New data explains why some people look like they're not having any fun, ever.

Resting Bitch Face (or RBF) is real and present danger in our society. Anna Kendrick is a famous life-long sufferer of the disease:

Even though nothing is wrong, she still looks like she's completely pissed off. To help raise awareness of this tragic condition, the good people of the Internet even put together a public service announcement.

And now science has decided to step in and figure out what the hell is going on. 

As per the study from The Washington Post:

The researchers enlisted Noldus’s FaceReader, a sophisticated tool engineered to identify specific expressions based on a catalogue of more than 10,000 images of human faces. The software, which can examine faces through a live camera, a photograph or a video clip, maps 500 points on the human face, then analyzes the image and assigns an expression based on eight basic human emotions: happiness, sadness, anger, fear, surprise, disgust, contempt, and “neutral.”

The biggest indicator of RBF came from little facial cues. It’s in subtle signals, like “one side of the lip pulled back slightly, the eyes squinting a little,” Rogers explained. Or: “It’s kind of a tightening around the eyes, and a little bit of raising of the corners of the lips — but not into a smile,” Macbeth suggested.

"While we wouldn’t say Kanye is showing anger or disgust or any other 'negative' emotion, we know that he isn’t simply 'neutral' either," Rogers and Macbeth wrote. "Indeed, FaceReader registers those minute amounts of contempt that are simply not present in non-RBF 'neutral' faces."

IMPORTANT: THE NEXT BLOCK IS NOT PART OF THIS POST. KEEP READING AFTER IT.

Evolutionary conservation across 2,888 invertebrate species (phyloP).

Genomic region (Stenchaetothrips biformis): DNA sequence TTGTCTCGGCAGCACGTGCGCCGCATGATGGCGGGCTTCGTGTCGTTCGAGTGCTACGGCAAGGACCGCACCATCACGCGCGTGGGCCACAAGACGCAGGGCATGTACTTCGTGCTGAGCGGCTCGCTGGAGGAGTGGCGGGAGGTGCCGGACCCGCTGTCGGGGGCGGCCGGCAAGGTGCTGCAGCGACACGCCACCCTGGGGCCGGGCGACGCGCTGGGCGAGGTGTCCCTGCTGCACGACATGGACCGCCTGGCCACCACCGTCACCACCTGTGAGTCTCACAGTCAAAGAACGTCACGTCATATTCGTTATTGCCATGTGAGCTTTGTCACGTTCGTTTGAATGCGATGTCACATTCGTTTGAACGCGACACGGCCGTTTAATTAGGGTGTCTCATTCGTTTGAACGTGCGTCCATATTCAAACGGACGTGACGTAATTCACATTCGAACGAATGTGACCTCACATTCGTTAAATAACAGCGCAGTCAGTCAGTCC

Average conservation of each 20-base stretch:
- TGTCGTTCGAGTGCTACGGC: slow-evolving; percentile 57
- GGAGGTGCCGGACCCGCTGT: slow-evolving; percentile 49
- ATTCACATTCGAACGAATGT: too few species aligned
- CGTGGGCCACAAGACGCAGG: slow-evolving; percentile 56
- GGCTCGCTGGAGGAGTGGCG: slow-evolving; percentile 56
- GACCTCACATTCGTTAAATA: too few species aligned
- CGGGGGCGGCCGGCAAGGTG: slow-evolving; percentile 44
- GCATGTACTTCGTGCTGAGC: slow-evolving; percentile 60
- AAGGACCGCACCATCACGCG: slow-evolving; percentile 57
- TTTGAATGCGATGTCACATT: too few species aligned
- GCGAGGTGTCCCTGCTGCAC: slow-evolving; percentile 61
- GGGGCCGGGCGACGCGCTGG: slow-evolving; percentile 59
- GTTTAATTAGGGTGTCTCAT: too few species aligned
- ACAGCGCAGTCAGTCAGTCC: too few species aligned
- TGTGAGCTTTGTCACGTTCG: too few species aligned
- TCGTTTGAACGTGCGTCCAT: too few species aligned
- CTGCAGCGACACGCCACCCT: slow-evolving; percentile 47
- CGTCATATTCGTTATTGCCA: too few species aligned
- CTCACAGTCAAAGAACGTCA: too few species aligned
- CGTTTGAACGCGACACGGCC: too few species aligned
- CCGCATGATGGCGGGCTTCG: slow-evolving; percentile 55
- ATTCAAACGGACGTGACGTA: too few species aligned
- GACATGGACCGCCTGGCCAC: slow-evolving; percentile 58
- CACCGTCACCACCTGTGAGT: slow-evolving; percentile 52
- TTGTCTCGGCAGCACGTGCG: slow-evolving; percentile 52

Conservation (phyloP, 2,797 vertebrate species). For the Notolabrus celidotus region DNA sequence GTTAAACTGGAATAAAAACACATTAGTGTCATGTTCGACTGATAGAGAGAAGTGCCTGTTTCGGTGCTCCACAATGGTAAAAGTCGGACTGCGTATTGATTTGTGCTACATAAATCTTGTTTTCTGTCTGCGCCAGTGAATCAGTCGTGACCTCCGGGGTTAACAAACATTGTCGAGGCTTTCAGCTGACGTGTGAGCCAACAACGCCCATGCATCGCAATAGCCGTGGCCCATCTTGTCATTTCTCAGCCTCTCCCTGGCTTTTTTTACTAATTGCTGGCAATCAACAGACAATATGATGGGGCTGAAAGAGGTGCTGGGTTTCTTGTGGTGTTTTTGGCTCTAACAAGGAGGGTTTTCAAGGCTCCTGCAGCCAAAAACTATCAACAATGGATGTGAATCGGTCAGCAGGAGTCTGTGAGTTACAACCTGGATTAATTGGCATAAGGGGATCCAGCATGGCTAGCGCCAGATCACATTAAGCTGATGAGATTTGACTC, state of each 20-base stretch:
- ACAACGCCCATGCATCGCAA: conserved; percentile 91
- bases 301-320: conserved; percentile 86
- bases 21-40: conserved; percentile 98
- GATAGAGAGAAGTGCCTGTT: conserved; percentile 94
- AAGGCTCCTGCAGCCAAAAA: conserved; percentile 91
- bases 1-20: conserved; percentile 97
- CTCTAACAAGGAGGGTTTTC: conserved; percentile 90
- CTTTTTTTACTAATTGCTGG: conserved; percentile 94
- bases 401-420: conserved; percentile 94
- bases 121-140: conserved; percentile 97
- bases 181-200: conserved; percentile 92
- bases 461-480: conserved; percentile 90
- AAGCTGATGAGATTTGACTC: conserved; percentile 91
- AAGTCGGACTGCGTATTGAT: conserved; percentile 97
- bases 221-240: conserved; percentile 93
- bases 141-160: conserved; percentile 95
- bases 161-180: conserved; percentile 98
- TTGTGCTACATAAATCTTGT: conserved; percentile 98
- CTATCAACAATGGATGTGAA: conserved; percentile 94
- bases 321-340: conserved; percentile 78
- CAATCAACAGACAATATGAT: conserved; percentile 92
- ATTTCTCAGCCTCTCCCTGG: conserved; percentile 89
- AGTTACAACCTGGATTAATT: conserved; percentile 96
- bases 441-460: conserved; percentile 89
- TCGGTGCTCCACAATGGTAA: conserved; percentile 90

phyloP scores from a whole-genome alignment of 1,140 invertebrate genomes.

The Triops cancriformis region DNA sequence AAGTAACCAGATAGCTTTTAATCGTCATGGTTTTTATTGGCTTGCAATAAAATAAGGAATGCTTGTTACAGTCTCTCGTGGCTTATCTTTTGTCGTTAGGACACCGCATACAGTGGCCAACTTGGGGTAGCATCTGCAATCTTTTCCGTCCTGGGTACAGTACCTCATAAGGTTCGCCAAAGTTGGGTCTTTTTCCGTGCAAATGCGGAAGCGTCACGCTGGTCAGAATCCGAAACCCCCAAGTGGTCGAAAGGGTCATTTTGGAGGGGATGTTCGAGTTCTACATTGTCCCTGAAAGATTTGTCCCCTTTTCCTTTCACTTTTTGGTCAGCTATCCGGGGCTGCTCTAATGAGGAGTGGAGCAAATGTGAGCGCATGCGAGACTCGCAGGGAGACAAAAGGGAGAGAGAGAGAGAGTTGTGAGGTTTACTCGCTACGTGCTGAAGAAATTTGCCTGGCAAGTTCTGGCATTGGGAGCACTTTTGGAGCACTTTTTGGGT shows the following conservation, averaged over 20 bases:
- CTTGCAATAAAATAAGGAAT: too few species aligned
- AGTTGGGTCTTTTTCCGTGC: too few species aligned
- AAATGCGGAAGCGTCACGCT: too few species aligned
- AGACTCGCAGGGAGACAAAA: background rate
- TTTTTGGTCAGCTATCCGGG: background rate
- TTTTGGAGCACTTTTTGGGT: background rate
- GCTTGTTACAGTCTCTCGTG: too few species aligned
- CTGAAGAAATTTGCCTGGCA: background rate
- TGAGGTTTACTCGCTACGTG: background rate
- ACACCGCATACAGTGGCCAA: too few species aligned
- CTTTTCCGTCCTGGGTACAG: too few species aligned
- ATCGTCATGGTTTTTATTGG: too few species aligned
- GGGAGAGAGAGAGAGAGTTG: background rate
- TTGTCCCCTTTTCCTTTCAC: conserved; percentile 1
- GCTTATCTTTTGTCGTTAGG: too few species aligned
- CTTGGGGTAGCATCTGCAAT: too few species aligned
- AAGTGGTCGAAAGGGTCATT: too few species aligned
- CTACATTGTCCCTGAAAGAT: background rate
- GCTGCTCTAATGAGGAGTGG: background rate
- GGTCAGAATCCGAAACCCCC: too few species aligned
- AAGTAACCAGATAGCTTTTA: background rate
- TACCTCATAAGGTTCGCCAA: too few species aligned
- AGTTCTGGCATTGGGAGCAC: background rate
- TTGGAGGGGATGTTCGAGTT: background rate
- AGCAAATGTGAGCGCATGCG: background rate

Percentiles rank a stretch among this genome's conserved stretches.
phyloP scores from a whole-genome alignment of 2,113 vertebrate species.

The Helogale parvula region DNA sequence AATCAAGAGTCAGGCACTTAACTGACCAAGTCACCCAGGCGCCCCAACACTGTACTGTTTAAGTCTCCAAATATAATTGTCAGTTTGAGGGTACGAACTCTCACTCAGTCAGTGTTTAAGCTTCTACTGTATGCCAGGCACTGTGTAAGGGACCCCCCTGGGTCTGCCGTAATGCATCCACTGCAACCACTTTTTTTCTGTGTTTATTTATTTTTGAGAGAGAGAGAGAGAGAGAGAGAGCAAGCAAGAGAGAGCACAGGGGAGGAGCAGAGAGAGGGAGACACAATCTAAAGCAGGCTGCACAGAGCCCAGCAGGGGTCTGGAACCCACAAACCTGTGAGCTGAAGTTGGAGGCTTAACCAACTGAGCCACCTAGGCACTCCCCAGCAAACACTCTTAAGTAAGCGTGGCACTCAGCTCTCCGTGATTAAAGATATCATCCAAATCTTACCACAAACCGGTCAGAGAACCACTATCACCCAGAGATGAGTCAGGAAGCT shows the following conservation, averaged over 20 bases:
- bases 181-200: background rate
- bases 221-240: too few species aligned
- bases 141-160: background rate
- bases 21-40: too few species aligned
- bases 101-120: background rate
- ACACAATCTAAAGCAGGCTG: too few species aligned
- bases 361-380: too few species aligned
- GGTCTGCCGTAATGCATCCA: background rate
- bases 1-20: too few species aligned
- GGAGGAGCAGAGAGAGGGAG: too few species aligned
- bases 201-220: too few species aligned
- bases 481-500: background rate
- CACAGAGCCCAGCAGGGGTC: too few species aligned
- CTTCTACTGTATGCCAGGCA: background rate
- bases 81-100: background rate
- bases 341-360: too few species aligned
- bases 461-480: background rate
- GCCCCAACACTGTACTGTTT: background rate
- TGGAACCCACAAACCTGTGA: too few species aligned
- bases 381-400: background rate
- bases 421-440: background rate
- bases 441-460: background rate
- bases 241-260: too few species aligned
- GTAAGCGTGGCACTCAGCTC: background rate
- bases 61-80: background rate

Another source of perceived RBF is because you're a sexist jerk-off, too. 

“[Smiling is] something that’s expected from women far more than it’s expected from men, and there’s a lot of anecdotal articles and scientific literature on that. So RBF isn’t necessarily something that occurs more in women, but we’re more attuned to notice it in women because women have more pressure on them to be happy and smiley and to get along with others.”

But ultimately, it comes down to the brain picking up on minute levels of contempt:

Although that face may not be intentional, the viewer’s brain is wired to analyze, and recognize, when a face is displaying even minute traces of contempt. Because contempt is based upon elements of comparison and judgment, viewing this in someone’s face creates a feeling of uneasiness, or uncomfortableness, for the person viewing that face.